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Swanage Railway General Discussion

Discussion in 'Heritage Railways & Centres in the UK' started by Rumpole, Oct 10, 2012.

  1. Steve

    Steve Resident of Nat Pres Friend

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    You can single man a Cl.33 but the manpower saving is marginal with that. The length of turn is also reduced as minimal prep and disposal so it might just eliminate a second crew (as often happens on the NYMR). Fuel savings are significant as is the time and cost of doing boiler washouts and periodic overhauls which are now reaching the half million mark. All these start to outweigh the cost of lost custom.
    I’m still a steam man through and through, though. :)
     
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  2. gricerdon

    gricerdon Well-Known Member

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    I meant steam hauled of course
     
  3. free2grice

    free2grice Part of the furniture Friend

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    I'm afraid that as being a member of the Swanage Railway and supporter of numerous projects on the railway, I have not visited the line since the start of top 'n tail diesel/steam workings.
    In fact if the practice continues I have no intention of doing so in the future. <BJ>
     
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  4. WishIHadAName

    WishIHadAName New Member

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    Why? I think it’s better, the steam loco gets a heavier load.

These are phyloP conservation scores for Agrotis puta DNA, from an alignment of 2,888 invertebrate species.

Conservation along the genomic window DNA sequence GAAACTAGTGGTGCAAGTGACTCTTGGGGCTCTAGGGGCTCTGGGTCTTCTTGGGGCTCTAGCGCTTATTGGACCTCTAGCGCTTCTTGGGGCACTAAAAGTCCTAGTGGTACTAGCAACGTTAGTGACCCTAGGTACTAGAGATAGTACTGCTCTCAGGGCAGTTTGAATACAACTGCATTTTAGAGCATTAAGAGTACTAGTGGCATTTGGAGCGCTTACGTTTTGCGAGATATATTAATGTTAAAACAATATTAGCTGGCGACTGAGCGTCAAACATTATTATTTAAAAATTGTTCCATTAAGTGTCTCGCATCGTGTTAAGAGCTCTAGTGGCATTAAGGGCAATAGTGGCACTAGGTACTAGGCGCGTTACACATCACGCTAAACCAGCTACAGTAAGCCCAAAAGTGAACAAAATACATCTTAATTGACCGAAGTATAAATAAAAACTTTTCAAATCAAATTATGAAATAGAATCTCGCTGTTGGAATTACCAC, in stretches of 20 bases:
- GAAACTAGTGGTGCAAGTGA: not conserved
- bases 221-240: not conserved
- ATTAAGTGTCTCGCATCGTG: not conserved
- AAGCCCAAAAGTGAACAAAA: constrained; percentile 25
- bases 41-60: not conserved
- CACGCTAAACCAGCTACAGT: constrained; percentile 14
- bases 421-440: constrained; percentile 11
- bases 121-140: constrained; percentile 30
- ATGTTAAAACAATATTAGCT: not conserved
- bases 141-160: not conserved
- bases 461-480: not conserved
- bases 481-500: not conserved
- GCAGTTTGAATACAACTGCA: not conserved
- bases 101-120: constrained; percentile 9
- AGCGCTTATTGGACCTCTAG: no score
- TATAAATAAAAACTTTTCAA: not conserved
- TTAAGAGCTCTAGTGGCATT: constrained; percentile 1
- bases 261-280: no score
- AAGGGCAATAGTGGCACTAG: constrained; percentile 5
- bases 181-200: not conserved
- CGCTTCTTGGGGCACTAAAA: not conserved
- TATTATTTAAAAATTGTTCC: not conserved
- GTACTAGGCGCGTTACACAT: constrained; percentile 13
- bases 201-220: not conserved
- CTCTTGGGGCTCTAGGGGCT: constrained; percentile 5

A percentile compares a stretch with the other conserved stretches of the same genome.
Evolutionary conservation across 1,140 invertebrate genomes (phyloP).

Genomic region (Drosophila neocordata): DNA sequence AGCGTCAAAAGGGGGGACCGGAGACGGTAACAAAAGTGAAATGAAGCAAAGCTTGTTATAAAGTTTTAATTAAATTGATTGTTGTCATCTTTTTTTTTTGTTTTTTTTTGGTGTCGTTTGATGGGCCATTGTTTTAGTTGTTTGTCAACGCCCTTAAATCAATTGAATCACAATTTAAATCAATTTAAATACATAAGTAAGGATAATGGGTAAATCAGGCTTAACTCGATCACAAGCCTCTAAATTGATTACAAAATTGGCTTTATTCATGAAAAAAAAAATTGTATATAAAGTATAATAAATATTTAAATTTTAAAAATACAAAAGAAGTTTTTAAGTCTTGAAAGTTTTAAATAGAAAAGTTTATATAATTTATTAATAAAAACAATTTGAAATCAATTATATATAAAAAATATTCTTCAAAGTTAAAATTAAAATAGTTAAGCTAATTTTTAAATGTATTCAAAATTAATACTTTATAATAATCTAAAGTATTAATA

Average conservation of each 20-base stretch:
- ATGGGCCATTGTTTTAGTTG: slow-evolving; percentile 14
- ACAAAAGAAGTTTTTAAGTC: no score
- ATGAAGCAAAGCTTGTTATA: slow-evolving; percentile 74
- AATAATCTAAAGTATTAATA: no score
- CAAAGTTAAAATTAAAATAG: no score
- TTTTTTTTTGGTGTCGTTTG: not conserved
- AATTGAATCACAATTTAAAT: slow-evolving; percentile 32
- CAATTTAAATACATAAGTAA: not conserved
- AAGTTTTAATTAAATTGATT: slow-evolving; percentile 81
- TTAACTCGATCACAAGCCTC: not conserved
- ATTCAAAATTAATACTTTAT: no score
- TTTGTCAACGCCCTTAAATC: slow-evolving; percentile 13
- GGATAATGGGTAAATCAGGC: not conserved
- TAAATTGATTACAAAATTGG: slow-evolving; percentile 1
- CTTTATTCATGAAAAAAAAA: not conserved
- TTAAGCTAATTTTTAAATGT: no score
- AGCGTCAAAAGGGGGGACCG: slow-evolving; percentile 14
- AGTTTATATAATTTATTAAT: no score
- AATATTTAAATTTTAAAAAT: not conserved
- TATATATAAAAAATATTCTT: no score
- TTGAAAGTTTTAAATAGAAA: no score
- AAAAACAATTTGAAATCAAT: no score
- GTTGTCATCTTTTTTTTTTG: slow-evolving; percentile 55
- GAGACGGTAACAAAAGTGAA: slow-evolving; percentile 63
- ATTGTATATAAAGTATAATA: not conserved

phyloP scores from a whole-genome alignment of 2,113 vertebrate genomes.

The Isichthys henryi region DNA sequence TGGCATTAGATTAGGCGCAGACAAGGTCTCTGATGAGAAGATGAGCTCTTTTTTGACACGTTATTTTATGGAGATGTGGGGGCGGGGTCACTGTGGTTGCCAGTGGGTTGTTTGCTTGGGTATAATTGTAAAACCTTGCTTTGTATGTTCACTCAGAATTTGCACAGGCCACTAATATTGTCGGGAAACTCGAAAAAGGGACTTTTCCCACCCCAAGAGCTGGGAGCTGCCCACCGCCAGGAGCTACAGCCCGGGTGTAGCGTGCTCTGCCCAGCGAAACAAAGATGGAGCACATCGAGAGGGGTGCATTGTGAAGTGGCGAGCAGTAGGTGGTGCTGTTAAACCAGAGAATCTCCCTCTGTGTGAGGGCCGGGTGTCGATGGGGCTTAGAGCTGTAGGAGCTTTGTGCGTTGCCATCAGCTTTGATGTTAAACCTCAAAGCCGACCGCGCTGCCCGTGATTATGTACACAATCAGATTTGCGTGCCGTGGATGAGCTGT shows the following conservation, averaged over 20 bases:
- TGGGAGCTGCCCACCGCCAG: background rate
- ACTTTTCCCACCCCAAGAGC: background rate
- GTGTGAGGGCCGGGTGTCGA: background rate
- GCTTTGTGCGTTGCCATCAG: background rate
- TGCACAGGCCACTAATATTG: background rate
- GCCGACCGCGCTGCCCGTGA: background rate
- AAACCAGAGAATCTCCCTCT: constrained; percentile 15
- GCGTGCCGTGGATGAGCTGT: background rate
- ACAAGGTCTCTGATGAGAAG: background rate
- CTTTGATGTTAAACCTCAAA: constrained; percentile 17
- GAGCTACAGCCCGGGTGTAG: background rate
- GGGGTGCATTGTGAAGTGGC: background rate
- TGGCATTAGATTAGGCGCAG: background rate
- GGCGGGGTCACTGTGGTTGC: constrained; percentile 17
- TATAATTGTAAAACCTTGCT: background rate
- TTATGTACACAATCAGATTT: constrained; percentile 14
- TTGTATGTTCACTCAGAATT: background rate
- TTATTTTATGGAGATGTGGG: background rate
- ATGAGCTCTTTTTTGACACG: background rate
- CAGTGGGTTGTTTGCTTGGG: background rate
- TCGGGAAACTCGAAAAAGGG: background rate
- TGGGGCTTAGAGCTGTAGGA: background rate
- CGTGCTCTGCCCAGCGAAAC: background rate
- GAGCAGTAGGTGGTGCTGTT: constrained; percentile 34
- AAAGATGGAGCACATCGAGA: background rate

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  5. martin1656

    martin1656 Nat Pres stalwart Friend

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    Clearly there must be a very sound operational need to top and tail, no railway would use more loco's than it needs to, it all costs money, money that is now in short supply, i suppose it comes down to choice either run 5 coaches, and risk over crowding, possibly creating more disgruntled customers, or run with 6, to ensure there are enough seats, so passengers have enough room, but it means having to operate an additional engine in top and tail mode because otherwise you have to do a shunt release, and that takes time, i'm rather pleased that passenger numbers are such that the Swanage railway finds the requirement to have to run with 6, when normally it would run with 5, the design of shunting and round round at Swanage clearly is designed to operate with no more than 5 bogies, which 99 percent of the time, would have been enough, and whats the option, have an signalling re-work to move the points back to enable 6 coaches to fit with in the points, how much would that cost, and how often would it be needed, The main issue seems to be that its using one of its diesel fleet, rather than say another steam loco, the other option would be to is that as the train comes to a stop, at the buffers, the 33 pulls the coaches clear engine detached, engine runs round, sits in loop, whilst the shunt back and detach is carried out, then if the engine needs to take water, make up its fire etc, is there time to do it before departure time, i'm not sure if there is, or even if the signalling would allow it, can an engine be in the run round, clear of platform points, and a propelling movement, be made?
     
  6. Rumpole

    Rumpole Part of the furniture

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    I believe (although I've not been on the railway for a week or two) the current set strengthened to 6 coaches is 1x brake and 5x Mark 1 TSO's. The only buffet vehicle we have available is the BSO(T), so there's no significant reduction in capacity with that on the train.